How Bayard Rustin, a Gay Man, Changed Civil Rights

BayardRustin.jpg
Bayard Rustin. U.S. Department of Labor/Flickr.com

Bayard Rustin isn’t a household name, but his contributions to the civil rights movement rival those of the Rev. Martin Luther King Jr. Rustin organized the March on Washington, where King gave his famous “I Have a Dream” speech. A confidante and advisor to King, he introduced the civil rights leader to the principles of pacifism. While Rustin’s race, sexual orientation and radical politics marginalized him during the civil rights movement, in death he’s emerged as an icon to blacks, gays and progressives.

A Young Activist

Bayard Rustin was born to Florence Rustin, a teen mother of Caribbean ancestry, and an absentee father on March 17, 1912, in West Chester, Penn. His grandparents, Janifer and Julia Rustin, helped raise him. They taught him the importance of equality, in part, by teaching him the Quaker faith, according to the book Bayard Rustin: Troubles I’ve Seen. Even as a young man, Rustin exhibited a strong sense of self, coming out as gay and engaging in activism. A high school football player, he reportedly demonstrated against the local restaurant that served food to his white teammates but refused to serve him.

When he moved to New York in his mid-twenties, Rustin had already studied at the historically black colleges Wilberforce University and Cheney State Teachers College. In the Empire State, he enrolled at City College of New York and joined the Young Communist League, ultimately dropping out when the party asked him not to push for racial desegregation in the military.

His activism made him an FBI target.

Undeterred, Rustin joined the Fellowship of Reconciliation, which spawned the Congress of Racial Equality in 1942. As an activist with the group, he spoke about civil rights issues nationwide and served more than two years in prison for being a “draft dodger” during World War II.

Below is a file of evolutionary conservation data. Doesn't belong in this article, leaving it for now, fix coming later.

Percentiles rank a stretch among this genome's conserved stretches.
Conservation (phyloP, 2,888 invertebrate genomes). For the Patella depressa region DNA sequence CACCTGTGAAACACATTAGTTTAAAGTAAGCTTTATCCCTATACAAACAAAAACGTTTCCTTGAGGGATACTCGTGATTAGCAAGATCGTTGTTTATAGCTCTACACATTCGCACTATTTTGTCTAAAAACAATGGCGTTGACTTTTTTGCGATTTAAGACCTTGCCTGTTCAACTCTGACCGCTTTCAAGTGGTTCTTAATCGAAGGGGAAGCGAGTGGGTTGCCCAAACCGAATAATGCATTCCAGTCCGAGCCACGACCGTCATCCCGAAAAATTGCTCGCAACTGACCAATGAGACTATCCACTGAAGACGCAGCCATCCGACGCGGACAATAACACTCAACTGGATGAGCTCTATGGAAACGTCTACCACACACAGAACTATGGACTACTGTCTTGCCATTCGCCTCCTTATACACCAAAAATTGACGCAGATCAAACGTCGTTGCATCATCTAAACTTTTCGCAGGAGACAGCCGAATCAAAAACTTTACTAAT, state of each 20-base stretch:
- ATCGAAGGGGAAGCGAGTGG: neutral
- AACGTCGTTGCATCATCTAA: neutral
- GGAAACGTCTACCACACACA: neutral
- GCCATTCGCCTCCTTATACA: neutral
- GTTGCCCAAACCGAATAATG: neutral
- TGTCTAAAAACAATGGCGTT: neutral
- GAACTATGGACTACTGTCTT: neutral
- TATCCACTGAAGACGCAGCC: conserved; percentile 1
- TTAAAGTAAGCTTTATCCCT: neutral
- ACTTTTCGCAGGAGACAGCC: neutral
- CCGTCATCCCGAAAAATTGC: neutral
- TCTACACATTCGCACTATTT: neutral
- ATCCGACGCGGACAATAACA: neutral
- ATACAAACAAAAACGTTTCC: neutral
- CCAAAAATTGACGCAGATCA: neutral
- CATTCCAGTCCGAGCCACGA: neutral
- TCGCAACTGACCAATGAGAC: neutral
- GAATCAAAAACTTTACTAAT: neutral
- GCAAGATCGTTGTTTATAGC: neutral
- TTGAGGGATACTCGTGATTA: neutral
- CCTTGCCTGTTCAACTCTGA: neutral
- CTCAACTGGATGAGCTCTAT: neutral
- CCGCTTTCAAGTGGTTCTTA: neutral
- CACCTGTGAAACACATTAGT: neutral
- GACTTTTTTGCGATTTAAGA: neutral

After his stint in prison, Rustin participated in CORE’s 1947 Journey of Reconciliation, described as a predecessor to the Freedom Rides, because it challenged racial segregation in interstate travel. The move led to him winding up on a North Carolina chain gang. Despite this setback, Rustin continued to fight for justice, traveling to India in 1948 to study the nonviolent principles of the recently assassinated Mahatma Gandhi.

Rustin’s Partnership With King

Rustin and King’s legendary partnership began when the latter traveled to Alabama to help organize the Montgomery Bus Boycott of 1955. Rustin introduced King to the nonviolent principles for which the slain civil rights leader is now known. A few years later, King briefly parted ways with Rustin when New York Congressman Adam Clayton Powell Jr. threatened to spread a rumor that the two men were lovers to retaliate against them for planning a march outside of the Democratic National Convention. Rustin’s sexual orientation had been documented. He not only lived as an openly gay man but was also arrested on a morals charge related to his homosexuality in 1953 in Pasadena, Calif. The charge resulted in Rustin stepping down from FOR.

After a cooling off period, King and Rustin reunited in 1962 when labor leader A. Philip Randolph recruited Rustin to organize the 1963 March on Washington for Jobs and Freedom, first conceived of in the 1940s. Randolph served as director of the march and Rustin as deputy because the NAACP’s Roy Wilkins suggested that Rustin’s past could jeopardize the groundbreaking event.